Sermons

Summary: Biblical examples of negative communication patterns to avoid.

TRAP #1: "Take my side without hearing both sides."

"Then Haman said to King Xerxes, ’There is a certain group of people scattered among the other people in all the states of your kingdom. Their customs are different from those of all the other people, and they do not obey the king’s laws. It is not right for you to allow them to continue living in your kingdom. If it pleases the king, let an order be give to destroy these people. Then I will pay seven hundred fifty thousand pounds of silver to those who do the king’s business, and they will put it into the royal treasury.’" Esther 3:8-9 (NCV)

Haman was angry with a Jew named Mordecai (Queen Esther’s uncle) for not bowing to him. Of course Mordecai would not bow to anyone but God.

In his arrogant anger Haman paints a hateful and dishonest and distorted picture of all Jews to the Persian King Xerxes as part of a plot to annihilate the Jews. (Many of Haman’s sort would follow throughout world history.)

The king is perhaps flattered and motivated by the promise of a great sum of money to adopt Haman’s evil plan without even considering the other side to the story.

This trap is still used today.

Be careful of listening and agreeing with others without hearing the other side of the story.

TRAP #2: "It’s not just me - others are critical of you too!"

"A report is going around to all the nations, and Gesham says its true, that you and the Jewish people are planning to turn against the king and that you are rebuilding the wall. They say you are going to be their king and that you have appointed prophets to announce in Jerusalem, ’There is a king of Judah!’ The king will hear about this. So come, let’s discuss this together.’" Nehemiah 6:6-7 (NCV)

Nehemiah’s enemies tried repeatedly to keep him from rebuilding the wall around Jerusalem because it would adversely affect their business dealings. They would no longer have the corner on the market if the city regained its commerical status.

These enemies were not moved by concern for true spiritual advancement. Their motivations were selfishly greedy.

Insecure people often feel threatened by legitimate and worthwhile changes, and in order to get their way will resort to subterfuge.

Nehemiah didn’t fall for it and we shouldn’t either. If I am doing what God called me to do I need not be sidetracked by the mechanizations of distorted communications.

TRAP #3: "Please talk openly to me now so I can secretly twist your words later."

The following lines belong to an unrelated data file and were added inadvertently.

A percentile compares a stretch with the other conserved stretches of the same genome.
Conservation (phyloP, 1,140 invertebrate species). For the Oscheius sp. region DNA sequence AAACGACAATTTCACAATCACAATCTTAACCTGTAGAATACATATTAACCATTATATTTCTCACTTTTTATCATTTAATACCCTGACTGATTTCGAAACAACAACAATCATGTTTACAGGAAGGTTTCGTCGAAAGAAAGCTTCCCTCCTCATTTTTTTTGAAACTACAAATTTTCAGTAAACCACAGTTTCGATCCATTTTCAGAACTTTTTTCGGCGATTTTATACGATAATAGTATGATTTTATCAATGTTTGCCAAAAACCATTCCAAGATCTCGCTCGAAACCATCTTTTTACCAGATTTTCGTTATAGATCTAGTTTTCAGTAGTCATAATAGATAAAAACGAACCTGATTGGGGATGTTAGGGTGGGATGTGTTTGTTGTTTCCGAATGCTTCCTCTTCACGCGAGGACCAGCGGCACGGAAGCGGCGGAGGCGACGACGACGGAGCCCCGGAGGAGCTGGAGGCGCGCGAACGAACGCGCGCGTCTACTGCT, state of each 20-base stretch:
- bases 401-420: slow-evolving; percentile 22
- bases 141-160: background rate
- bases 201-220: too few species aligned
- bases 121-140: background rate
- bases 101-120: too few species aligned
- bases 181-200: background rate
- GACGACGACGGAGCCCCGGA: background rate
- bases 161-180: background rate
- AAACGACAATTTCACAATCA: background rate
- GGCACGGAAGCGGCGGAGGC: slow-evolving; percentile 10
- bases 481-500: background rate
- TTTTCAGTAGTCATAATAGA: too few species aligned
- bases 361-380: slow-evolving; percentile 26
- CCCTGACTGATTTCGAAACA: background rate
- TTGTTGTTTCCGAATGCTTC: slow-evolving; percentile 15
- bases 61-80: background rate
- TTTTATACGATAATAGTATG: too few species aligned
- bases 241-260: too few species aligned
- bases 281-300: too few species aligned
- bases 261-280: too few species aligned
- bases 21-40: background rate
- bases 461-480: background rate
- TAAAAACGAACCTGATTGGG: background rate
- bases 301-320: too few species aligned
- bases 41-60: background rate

"The teachers of the law and the leading priests wanted to arrest Jesus at once...But they were afraid of what the people would do. So they watched Jesus and sent spies who acted as if they were sincere. They wanted to trap Jesus in saying something wrong so they could hand him over to the authority and power of the governor." Luke 20:19-20 (NCV)

When people are looking for something critical to say about someone they won’t have to look far because we all say dumb things sometimes. Jesus however never sinned in his communication, yet still His critics tried to twist His words.

Be cautious of how much information you reveal to someone with an axe to grind.

TRAP #4: "If you take my side there will be something in it for you."

"Then the devil led Jesus to the top of a very high mountain and showed him all the kingdoms of the world and all their splendor. The devil said, ’If you will bow down and worship me, I will give you all these things.’ Jesus said to the devil, ’Go away from me, Satan! It is written, You must worship the Lord your God and serve only Him.’" Matthew 4:8-9 (NCV)

We must value the truth above the trinkets we are offered along with the distortion of those who would dissuade us from doing God’s will. They often don’t even have the right to offer what they say they do.

TRAP #5: "Let me embellish and exxagerate my story to prove my hopeless outlook."

"And those men gave the Israelites a bad report about the land they explored, saying, ’The land that we explored is too large to conquer. All the people we saw are very tall. We saw the Nephalim there.’ (The Anakites come from the Nephilim people.) ’We felt like grasshoppers, and we looked like grasshoppers to them.’" Numbers 13:32-33 (NCV)

God had already promised the land to the Israelites but ten of the twelve spies (all but Joshua and Caleb) reported negatively about the prospect of victory.

Why believe exxagerations of negative thinking people when we have the promises of God!

Be aware that these traps exist and do not fall for them!

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